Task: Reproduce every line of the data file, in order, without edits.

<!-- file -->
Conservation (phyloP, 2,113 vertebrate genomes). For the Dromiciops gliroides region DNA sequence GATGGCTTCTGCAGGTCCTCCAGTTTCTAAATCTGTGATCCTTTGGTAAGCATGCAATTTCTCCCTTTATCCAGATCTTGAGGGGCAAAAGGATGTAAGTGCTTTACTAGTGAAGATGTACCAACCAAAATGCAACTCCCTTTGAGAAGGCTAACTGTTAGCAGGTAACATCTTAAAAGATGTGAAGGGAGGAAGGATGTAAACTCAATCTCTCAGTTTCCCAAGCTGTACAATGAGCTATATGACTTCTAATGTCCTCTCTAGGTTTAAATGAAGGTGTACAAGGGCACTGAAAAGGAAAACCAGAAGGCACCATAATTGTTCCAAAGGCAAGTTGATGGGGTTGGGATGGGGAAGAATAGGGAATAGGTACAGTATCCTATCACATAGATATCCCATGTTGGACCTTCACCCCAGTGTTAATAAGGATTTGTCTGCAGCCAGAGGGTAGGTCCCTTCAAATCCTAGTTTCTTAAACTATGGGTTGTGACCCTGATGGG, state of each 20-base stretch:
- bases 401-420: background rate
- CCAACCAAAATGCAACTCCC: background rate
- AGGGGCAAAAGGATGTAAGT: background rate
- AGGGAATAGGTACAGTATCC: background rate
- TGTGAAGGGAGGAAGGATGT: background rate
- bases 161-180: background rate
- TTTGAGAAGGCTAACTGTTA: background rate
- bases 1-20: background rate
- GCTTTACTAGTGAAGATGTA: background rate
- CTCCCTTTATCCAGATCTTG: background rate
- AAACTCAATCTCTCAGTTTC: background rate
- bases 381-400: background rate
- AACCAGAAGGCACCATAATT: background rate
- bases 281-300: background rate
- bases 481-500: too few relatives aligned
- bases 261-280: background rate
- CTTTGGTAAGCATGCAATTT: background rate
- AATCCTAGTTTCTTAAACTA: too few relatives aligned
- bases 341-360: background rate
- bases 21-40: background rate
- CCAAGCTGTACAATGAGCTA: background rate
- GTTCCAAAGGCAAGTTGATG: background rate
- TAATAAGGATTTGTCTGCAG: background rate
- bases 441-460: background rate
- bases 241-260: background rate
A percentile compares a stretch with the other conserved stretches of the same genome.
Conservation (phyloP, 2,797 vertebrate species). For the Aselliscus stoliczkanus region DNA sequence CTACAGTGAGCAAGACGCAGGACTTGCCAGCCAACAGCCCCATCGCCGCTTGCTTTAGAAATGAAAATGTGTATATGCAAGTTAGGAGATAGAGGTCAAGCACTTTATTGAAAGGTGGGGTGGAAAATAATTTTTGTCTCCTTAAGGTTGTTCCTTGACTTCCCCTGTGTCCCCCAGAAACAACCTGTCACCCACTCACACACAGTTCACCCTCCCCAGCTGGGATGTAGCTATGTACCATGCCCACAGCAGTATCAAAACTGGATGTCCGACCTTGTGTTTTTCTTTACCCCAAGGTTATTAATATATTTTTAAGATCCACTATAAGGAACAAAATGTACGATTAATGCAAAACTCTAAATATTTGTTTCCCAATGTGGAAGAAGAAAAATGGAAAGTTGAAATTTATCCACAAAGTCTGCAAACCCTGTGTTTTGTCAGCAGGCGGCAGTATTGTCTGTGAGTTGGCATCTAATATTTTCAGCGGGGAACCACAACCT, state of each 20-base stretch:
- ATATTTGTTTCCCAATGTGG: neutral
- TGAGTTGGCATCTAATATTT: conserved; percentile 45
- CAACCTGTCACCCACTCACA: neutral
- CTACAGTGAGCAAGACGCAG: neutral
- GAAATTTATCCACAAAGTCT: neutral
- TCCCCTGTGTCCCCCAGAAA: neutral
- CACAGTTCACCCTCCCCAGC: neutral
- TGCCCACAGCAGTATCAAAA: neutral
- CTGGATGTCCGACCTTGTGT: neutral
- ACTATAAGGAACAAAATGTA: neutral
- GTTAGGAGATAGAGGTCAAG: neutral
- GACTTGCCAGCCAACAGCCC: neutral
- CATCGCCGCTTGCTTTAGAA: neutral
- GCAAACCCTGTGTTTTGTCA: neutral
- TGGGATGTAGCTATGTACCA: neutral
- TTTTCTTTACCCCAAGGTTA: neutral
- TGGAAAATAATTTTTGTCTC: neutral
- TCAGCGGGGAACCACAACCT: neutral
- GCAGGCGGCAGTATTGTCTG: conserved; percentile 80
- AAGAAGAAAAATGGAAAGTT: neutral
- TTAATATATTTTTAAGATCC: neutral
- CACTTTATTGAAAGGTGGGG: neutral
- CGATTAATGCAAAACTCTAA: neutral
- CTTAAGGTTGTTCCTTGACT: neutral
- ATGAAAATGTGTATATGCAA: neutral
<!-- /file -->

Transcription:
Conservation (phyloP, 2,113 vertebrate genomes). For the Dromiciops gliroides region DNA sequence GATGGCTTCTGCAGGTCCTCCAGTTTCTAAATCTGTGATCCTTTGGTAAGCATGCAATTTCTCCCTTTATCCAGATCTTGAGGGGCAAAAGGATGTAAGTGCTTTACTAGTGAAGATGTACCAACCAAAATGCAACTCCCTTTGAGAAGGCTAACTGTTAGCAGGTAACATCTTAAAAGATGTGAAGGGAGGAAGGATGTAAACTCAATCTCTCAGTTTCCCAAGCTGTACAATGAGCTATATGACTTCTAATGTCCTCTCTAGGTTTAAATGAAGGTGTACAAGGGCACTGAAAAGGAAAACCAGAAGGCACCATAATTGTTCCAAAGGCAAGTTGATGGGGTTGGGATGGGGAAGAATAGGGAATAGGTACAGTATCCTATCACATAGATATCCCATGTTGGACCTTCACCCCAGTGTTAATAAGGATTTGTCTGCAGCCAGAGGGTAGGTCCCTTCAAATCCTAGTTTCTTAAACTATGGGTTGTGACCCTGATGGG, state of each 20-base stretch:
- bases 401-420: background rate
- CCAACCAAAATGCAACTCCC: background rate
- AGGGGCAAAAGGATGTAAGT: background rate
- AGGGAATAGGTACAGTATCC: background rate
- TGTGAAGGGAGGAAGGATGT: background rate
- bases 161-180: background rate
- TTTGAGAAGGCTAACTGTTA: background rate
- bases 1-20: background rate
- GCTTTACTAGTGAAGATGTA: background rate
- CTCCCTTTATCCAGATCTTG: background rate
- AAACTCAATCTCTCAGTTTC: background rate
- bases 381-400: background rate
- AACCAGAAGGCACCATAATT: background rate
- bases 281-300: background rate
- bases 481-500: too few relatives aligned
- bases 261-280: background rate
- CTTTGGTAAGCATGCAATTT: background rate
- AATCCTAGTTTCTTAAACTA: too few relatives aligned
- bases 341-360: background rate
- bases 21-40: background rate
- CCAAGCTGTACAATGAGCTA: background rate
- GTTCCAAAGGCAAGTTGATG: background rate
- TAATAAGGATTTGTCTGCAG: background rate
- bases 441-460: background rate
- bases 241-260: background rate
A percentile compares a stretch with the other conserved stretches of the same genome.
Conservation (phyloP, 2,797 vertebrate species). For the Aselliscus stoliczkanus region DNA sequence CTACAGTGAGCAAGACGCAGGACTTGCCAGCCAACAGCCCCATCGCCGCTTGCTTTAGAAATGAAAATGTGTATATGCAAGTTAGGAGATAGAGGTCAAGCACTTTATTGAAAGGTGGGGTGGAAAATAATTTTTGTCTCCTTAAGGTTGTTCCTTGACTTCCCCTGTGTCCCCCAGAAACAACCTGTCACCCACTCACACACAGTTCACCCTCCCCAGCTGGGATGTAGCTATGTACCATGCCCACAGCAGTATCAAAACTGGATGTCCGACCTTGTGTTTTTCTTTACCCCAAGGTTATTAATATATTTTTAAGATCCACTATAAGGAACAAAATGTACGATTAATGCAAAACTCTAAATATTTGTTTCCCAATGTGGAAGAAGAAAAATGGAAAGTTGAAATTTATCCACAAAGTCTGCAAACCCTGTGTTTTGTCAGCAGGCGGCAGTATTGTCTGTGAGTTGGCATCTAATATTTTCAGCGGGGAACCACAACCT, state of each 20-base stretch:
- ATATTTGTTTCCCAATGTGG: neutral
- TGAGTTGGCATCTAATATTT: conserved; percentile 45
- CAACCTGTCACCCACTCACA: neutral
- CTACAGTGAGCAAGACGCAG: neutral
- GAAATTTATCCACAAAGTCT: neutral
- TCCCCTGTGTCCCCCAGAAA: neutral
- CACAGTTCACCCTCCCCAGC: neutral
- TGCCCACAGCAGTATCAAAA: neutral
- CTGGATGTCCGACCTTGTGT: neutral
- ACTATAAGGAACAAAATGTA: neutral
- GTTAGGAGATAGAGGTCAAG: neutral
- GACTTGCCAGCCAACAGCCC: neutral
- CATCGCCGCTTGCTTTAGAA: neutral
- GCAAACCCTGTGTTTTGTCA: neutral
- TGGGATGTAGCTATGTACCA: neutral
- TTTTCTTTACCCCAAGGTTA: neutral
- TGGAAAATAATTTTTGTCTC: neutral
- TCAGCGGGGAACCACAACCT: neutral
- GCAGGCGGCAGTATTGTCTG: conserved; percentile 80
- AAGAAGAAAAATGGAAAGTT: neutral
- TTAATATATTTTTAAGATCC: neutral
- CACTTTATTGAAAGGTGGGG: neutral
- CGATTAATGCAAAACTCTAA: neutral
- CTTAAGGTTGTTCCTTGACT: neutral
- ATGAAAATGTGTATATGCAA: neutral